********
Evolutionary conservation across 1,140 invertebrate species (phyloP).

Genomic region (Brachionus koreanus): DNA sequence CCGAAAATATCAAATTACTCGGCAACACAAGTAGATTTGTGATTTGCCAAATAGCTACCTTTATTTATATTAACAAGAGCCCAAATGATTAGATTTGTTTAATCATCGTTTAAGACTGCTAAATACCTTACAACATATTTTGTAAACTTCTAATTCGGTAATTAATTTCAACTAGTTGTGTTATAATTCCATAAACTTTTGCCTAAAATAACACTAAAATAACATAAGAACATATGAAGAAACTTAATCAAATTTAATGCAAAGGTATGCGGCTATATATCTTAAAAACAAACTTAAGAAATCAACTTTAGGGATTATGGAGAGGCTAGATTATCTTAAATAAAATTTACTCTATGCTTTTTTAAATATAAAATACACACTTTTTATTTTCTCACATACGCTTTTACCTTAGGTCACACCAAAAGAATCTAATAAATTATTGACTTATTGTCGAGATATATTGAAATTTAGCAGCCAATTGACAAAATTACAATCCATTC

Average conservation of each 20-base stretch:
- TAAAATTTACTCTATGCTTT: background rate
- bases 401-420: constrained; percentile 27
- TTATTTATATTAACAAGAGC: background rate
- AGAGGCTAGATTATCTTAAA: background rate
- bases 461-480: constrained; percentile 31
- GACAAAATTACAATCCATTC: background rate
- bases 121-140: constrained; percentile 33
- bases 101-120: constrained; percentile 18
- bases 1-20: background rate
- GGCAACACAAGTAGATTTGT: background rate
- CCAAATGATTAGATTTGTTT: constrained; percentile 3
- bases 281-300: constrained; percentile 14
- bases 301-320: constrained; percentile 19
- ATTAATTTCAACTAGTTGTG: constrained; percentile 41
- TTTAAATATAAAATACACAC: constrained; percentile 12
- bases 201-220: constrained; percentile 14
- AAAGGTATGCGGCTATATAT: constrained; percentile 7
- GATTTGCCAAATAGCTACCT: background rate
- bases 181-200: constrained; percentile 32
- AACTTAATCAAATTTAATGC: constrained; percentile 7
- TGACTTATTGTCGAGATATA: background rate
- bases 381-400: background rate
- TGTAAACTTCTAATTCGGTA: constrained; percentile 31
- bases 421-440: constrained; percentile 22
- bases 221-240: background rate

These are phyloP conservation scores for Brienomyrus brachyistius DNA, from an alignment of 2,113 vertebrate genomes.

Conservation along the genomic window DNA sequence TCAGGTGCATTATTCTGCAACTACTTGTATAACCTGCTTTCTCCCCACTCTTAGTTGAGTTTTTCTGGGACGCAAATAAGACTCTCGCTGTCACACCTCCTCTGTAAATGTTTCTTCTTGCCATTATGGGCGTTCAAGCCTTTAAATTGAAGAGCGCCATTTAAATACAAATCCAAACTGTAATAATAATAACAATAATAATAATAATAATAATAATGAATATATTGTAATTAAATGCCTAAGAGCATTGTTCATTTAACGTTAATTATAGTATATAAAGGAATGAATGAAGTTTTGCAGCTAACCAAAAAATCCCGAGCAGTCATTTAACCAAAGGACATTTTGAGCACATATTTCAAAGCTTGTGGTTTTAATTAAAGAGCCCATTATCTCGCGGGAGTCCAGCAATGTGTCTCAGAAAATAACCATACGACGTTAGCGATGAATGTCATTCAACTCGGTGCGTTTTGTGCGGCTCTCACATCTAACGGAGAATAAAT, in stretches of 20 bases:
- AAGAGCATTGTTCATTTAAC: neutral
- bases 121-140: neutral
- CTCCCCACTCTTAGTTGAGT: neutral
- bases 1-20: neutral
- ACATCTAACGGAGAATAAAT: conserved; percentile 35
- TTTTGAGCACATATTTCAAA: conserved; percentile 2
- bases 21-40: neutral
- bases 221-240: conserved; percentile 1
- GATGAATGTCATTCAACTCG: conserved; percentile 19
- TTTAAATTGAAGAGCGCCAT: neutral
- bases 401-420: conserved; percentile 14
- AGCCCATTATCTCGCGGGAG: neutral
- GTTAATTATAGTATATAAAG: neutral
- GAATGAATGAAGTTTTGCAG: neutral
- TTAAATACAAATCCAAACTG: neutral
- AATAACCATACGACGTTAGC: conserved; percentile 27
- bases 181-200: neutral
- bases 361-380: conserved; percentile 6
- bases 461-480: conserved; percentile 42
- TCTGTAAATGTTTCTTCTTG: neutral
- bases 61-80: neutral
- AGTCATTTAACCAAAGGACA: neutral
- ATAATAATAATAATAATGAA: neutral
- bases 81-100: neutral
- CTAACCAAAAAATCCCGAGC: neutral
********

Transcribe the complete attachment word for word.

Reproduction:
Evolutionary conservation across 1,140 invertebrate species (phyloP).

Genomic region (Brachionus koreanus): DNA sequence CCGAAAATATCAAATTACTCGGCAACACAAGTAGATTTGTGATTTGCCAAATAGCTACCTTTATTTATATTAACAAGAGCCCAAATGATTAGATTTGTTTAATCATCGTTTAAGACTGCTAAATACCTTACAACATATTTTGTAAACTTCTAATTCGGTAATTAATTTCAACTAGTTGTGTTATAATTCCATAAACTTTTGCCTAAAATAACACTAAAATAACATAAGAACATATGAAGAAACTTAATCAAATTTAATGCAAAGGTATGCGGCTATATATCTTAAAAACAAACTTAAGAAATCAACTTTAGGGATTATGGAGAGGCTAGATTATCTTAAATAAAATTTACTCTATGCTTTTTTAAATATAAAATACACACTTTTTATTTTCTCACATACGCTTTTACCTTAGGTCACACCAAAAGAATCTAATAAATTATTGACTTATTGTCGAGATATATTGAAATTTAGCAGCCAATTGACAAAATTACAATCCATTC

Average conservation of each 20-base stretch:
- TAAAATTTACTCTATGCTTT: background rate
- bases 401-420: constrained; percentile 27
- TTATTTATATTAACAAGAGC: background rate
- AGAGGCTAGATTATCTTAAA: background rate
- bases 461-480: constrained; percentile 31
- GACAAAATTACAATCCATTC: background rate
- bases 121-140: constrained; percentile 33
- bases 101-120: constrained; percentile 18
- bases 1-20: background rate
- GGCAACACAAGTAGATTTGT: background rate
- CCAAATGATTAGATTTGTTT: constrained; percentile 3
- bases 281-300: constrained; percentile 14
- bases 301-320: constrained; percentile 19
- ATTAATTTCAACTAGTTGTG: constrained; percentile 41
- TTTAAATATAAAATACACAC: constrained; percentile 12
- bases 201-220: constrained; percentile 14
- AAAGGTATGCGGCTATATAT: constrained; percentile 7
- GATTTGCCAAATAGCTACCT: background rate
- bases 181-200: constrained; percentile 32
- AACTTAATCAAATTTAATGC: constrained; percentile 7
- TGACTTATTGTCGAGATATA: background rate
- bases 381-400: background rate
- TGTAAACTTCTAATTCGGTA: constrained; percentile 31
- bases 421-440: constrained; percentile 22
- bases 221-240: background rate

These are phyloP conservation scores for Brienomyrus brachyistius DNA, from an alignment of 2,113 vertebrate genomes.

Conservation along the genomic window DNA sequence TCAGGTGCATTATTCTGCAACTACTTGTATAACCTGCTTTCTCCCCACTCTTAGTTGAGTTTTTCTGGGACGCAAATAAGACTCTCGCTGTCACACCTCCTCTGTAAATGTTTCTTCTTGCCATTATGGGCGTTCAAGCCTTTAAATTGAAGAGCGCCATTTAAATACAAATCCAAACTGTAATAATAATAACAATAATAATAATAATAATAATAATGAATATATTGTAATTAAATGCCTAAGAGCATTGTTCATTTAACGTTAATTATAGTATATAAAGGAATGAATGAAGTTTTGCAGCTAACCAAAAAATCCCGAGCAGTCATTTAACCAAAGGACATTTTGAGCACATATTTCAAAGCTTGTGGTTTTAATTAAAGAGCCCATTATCTCGCGGGAGTCCAGCAATGTGTCTCAGAAAATAACCATACGACGTTAGCGATGAATGTCATTCAACTCGGTGCGTTTTGTGCGGCTCTCACATCTAACGGAGAATAAAT, in stretches of 20 bases:
- AAGAGCATTGTTCATTTAAC: neutral
- bases 121-140: neutral
- CTCCCCACTCTTAGTTGAGT: neutral
- bases 1-20: neutral
- ACATCTAACGGAGAATAAAT: conserved; percentile 35
- TTTTGAGCACATATTTCAAA: conserved; percentile 2
- bases 21-40: neutral
- bases 221-240: conserved; percentile 1
- GATGAATGTCATTCAACTCG: conserved; percentile 19
- TTTAAATTGAAGAGCGCCAT: neutral
- bases 401-420: conserved; percentile 14
- AGCCCATTATCTCGCGGGAG: neutral
- GTTAATTATAGTATATAAAG: neutral
- GAATGAATGAAGTTTTGCAG: neutral
- TTAAATACAAATCCAAACTG: neutral
- AATAACCATACGACGTTAGC: conserved; percentile 27
- bases 181-200: neutral
- bases 361-380: conserved; percentile 6
- bases 461-480: conserved; percentile 42
- TCTGTAAATGTTTCTTCTTG: neutral
- bases 61-80: neutral
- AGTCATTTAACCAAAGGACA: neutral
- ATAATAATAATAATAATGAA: neutral
- bases 81-100: neutral
- CTAACCAAAAAATCCCGAGC: neutral